NHS analyst, 25, jailed after leaving man permanently disabled when his BMW ploughed into him during evening walk in Bradford

A Bradford councillor who attended the scene of crash involving a speeding car and a pedestrian later discovered that the seriously injured man was his own elderly father.

Ashfaq Valli

Unsuspecting Mohammed Azam, 71, was struck from behind by Ashfaq Valli’s out of control BMW as he was taking an evening walk along Horton Park Avenue in the city last September.

Today a judge was shown the shocking CCTV footage which captured the moment the BMW mounted the pavement at the junction with Cecil Avenue and launched Mr Azam into the air and over a wall into bushes.

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Bradford Crown Court heard that BMW had been driving dangerously minutes earlier when a marked police car had had to pull over to avoid a collision and the driver had flashed her lights at Valli.

Prosecutor Abdul Shakoor said Valli continued to drive at speed and when the car hit Mr Azam he was launched into the air before landing on a wall and ending up in the bushes.

When police officers arrived on the scene they were initially unaware that a pedestrian had been struck by Valli’s car which had stopped at the scene.

Mr Shakoor said Valli gave conflicting accounts suggesting he had taken the corner “too quick” and had hit the wall.

Despite a shoe being found at the scene Valli, who had two passengers in the car, said he hadn’t hit anybody and it took five minutes before one of the officers found the injured Mr Azam in the garden.

Mr Azam was taken to Leeds General Infirmary were he was put into an induced coma after suffering a fractured spine, a spinal cord injury and multiple rib fractures.

Mr Shakoor said the victim also suffered a bleed on the brain.

Coun Nawaz Azam described in a victim impact statement on behalf of his father how he had gone to the scene of the collision that evening and was told that it looked “bleak” for the injured man.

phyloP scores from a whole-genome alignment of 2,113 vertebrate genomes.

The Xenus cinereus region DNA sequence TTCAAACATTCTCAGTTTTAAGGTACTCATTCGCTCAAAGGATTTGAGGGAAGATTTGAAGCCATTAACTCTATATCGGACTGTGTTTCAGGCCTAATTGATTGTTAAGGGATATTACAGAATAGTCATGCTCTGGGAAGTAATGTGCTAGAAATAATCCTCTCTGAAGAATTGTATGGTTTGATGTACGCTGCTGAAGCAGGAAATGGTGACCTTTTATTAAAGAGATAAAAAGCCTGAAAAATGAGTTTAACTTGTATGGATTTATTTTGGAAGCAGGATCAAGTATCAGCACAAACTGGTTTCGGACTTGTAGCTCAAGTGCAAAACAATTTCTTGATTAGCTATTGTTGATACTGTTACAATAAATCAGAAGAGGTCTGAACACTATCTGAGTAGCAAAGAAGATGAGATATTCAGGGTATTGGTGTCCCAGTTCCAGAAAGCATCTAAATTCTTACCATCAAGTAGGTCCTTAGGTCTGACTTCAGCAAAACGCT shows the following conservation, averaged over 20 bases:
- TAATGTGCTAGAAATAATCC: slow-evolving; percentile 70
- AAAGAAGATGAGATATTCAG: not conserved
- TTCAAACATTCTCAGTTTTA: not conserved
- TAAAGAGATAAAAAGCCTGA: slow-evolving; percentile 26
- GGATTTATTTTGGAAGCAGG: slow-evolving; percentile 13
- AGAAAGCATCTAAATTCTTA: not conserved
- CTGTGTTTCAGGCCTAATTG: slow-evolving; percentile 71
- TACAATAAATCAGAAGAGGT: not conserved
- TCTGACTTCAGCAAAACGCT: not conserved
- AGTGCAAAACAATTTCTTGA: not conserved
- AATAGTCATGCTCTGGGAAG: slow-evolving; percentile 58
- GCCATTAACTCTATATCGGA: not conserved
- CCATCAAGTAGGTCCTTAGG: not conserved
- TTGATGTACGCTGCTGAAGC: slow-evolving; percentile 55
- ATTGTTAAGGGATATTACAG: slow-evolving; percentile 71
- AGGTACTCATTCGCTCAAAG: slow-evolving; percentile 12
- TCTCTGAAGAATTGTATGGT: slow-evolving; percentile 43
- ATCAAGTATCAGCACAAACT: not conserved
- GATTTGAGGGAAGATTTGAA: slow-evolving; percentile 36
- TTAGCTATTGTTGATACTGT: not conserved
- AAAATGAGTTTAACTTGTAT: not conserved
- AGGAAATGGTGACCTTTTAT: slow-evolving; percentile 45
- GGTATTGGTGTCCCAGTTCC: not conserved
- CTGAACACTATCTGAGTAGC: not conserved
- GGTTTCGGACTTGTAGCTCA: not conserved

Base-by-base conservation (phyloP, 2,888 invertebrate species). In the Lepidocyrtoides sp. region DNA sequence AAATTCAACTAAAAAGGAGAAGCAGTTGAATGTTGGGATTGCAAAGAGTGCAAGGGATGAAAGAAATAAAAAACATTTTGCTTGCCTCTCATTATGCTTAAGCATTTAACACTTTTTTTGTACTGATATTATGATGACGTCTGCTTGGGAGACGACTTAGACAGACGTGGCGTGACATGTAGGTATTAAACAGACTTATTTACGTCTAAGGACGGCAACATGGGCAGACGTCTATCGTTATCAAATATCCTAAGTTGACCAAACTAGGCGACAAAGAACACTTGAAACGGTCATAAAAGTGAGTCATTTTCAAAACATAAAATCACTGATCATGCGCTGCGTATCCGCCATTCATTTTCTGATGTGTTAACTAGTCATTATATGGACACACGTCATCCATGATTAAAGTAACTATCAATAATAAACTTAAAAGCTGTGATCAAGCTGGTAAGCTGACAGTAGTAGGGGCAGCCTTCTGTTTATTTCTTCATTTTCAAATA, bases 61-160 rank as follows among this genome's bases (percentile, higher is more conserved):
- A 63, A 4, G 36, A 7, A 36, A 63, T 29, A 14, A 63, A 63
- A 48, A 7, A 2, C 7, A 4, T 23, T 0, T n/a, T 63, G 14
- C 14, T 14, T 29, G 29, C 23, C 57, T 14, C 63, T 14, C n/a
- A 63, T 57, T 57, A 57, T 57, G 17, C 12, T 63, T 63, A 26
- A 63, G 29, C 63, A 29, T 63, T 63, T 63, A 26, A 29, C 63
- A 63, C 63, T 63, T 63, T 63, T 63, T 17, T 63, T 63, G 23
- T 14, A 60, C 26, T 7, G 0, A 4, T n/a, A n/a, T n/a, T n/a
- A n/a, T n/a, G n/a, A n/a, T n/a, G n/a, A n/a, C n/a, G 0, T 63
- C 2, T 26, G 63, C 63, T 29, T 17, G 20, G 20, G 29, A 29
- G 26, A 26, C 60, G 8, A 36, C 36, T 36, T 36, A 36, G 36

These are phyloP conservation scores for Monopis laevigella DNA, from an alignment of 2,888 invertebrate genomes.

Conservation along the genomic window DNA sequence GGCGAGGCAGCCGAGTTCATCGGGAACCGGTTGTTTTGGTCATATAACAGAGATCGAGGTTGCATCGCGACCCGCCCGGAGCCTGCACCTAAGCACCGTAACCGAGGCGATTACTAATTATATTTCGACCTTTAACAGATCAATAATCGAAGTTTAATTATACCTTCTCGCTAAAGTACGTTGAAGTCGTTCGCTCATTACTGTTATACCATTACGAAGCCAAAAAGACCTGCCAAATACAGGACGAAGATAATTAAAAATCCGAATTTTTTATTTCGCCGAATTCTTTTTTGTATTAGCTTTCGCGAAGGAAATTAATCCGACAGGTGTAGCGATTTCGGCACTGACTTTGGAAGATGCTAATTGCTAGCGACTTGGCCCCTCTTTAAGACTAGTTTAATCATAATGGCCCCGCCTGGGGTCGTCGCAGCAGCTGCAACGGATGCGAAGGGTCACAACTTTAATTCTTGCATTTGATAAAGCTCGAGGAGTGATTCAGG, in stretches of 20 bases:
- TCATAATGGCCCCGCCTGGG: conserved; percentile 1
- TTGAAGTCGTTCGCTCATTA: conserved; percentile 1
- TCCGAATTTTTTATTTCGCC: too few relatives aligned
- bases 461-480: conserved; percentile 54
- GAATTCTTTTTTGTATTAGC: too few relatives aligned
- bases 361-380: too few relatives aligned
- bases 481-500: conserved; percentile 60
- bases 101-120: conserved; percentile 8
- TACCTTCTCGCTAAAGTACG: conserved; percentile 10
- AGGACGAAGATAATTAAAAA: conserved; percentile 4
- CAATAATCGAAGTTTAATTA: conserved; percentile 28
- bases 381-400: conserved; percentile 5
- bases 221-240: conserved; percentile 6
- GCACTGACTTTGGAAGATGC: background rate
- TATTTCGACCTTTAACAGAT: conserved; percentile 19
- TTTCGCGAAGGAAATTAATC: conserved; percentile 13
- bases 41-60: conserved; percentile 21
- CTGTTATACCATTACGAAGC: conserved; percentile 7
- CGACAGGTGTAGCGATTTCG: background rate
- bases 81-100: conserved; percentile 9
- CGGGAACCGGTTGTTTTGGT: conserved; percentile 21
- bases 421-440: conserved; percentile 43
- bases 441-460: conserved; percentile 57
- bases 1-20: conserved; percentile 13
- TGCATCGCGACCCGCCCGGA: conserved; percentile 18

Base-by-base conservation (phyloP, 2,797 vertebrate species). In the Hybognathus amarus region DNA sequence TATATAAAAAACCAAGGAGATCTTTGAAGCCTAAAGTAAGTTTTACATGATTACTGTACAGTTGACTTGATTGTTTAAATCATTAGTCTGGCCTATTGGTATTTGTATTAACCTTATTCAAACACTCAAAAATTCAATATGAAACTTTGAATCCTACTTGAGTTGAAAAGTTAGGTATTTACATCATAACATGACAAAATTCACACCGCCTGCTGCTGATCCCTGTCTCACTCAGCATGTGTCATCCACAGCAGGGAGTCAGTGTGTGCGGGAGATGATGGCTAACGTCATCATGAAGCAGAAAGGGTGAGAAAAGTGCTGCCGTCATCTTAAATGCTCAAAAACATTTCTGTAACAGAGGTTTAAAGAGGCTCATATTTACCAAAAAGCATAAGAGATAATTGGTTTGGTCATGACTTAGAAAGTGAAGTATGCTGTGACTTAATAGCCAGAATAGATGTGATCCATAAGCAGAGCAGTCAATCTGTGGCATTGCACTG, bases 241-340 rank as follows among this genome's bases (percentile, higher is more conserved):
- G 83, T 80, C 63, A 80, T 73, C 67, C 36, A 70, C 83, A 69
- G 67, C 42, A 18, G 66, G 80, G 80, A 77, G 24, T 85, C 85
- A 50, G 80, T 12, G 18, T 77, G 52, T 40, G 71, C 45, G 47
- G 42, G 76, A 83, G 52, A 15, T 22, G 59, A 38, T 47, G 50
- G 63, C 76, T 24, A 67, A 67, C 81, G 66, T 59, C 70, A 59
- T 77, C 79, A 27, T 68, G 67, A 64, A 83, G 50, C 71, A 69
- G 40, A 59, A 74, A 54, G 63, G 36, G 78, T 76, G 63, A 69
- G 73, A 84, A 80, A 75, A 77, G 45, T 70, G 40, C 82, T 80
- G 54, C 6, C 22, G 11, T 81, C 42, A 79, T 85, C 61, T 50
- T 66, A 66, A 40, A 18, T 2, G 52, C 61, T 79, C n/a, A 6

It was only when he got a call from his family home saying that police officers were there did he realise the man who had been put into the ambulance was his own father.

He described the incident as a nightmare and said his father, who is now paralysed from the waist down, only came home from hospital in January this year.

His father, who had walked regularly and was an active and fit man, now had to be moved by a hoist and needed 24/7 care.

He said the “thoughtless, reckless driving” of Valli had had a devastating impact on the whole family and it all could have been avoided.

Valli, 25, of Lemon Street, Bradford, pleaded guilty to a charge of causing serious injury by dangerous driving which carries a maximum prison sentence of five years in jail.

Today Judge David Hatton QC said a prison sentence was inevitable, but he had to reduce the four-year term to 32 months to take account of Valli’s early guilty plea at the magistrates court.

The court heard that Valli, who was employed by as an IT analyst for the NHS, had no previous convictions and Judge Hatton said it was tragic case for both him and his victim.

But he said Valli had embarked on a course of dangerous driving which had involved driving on the wrong side of the road and driving a speed in a 30mph zone.

The judge said Mr Azam had suffered initially life-threatening, but ultimately life-changing and catastrophic injury in the collision.

Barrister Samreen Akhtar, for Valli, said he had expressed remorse over the incident and had written letters of apology.

She said Valli had described it as “a stupid momentary loss of control”.

Judge Hatton banned Valli from driving for four years and four months and ordered him to take an extended re-test at the end of the disqualification period.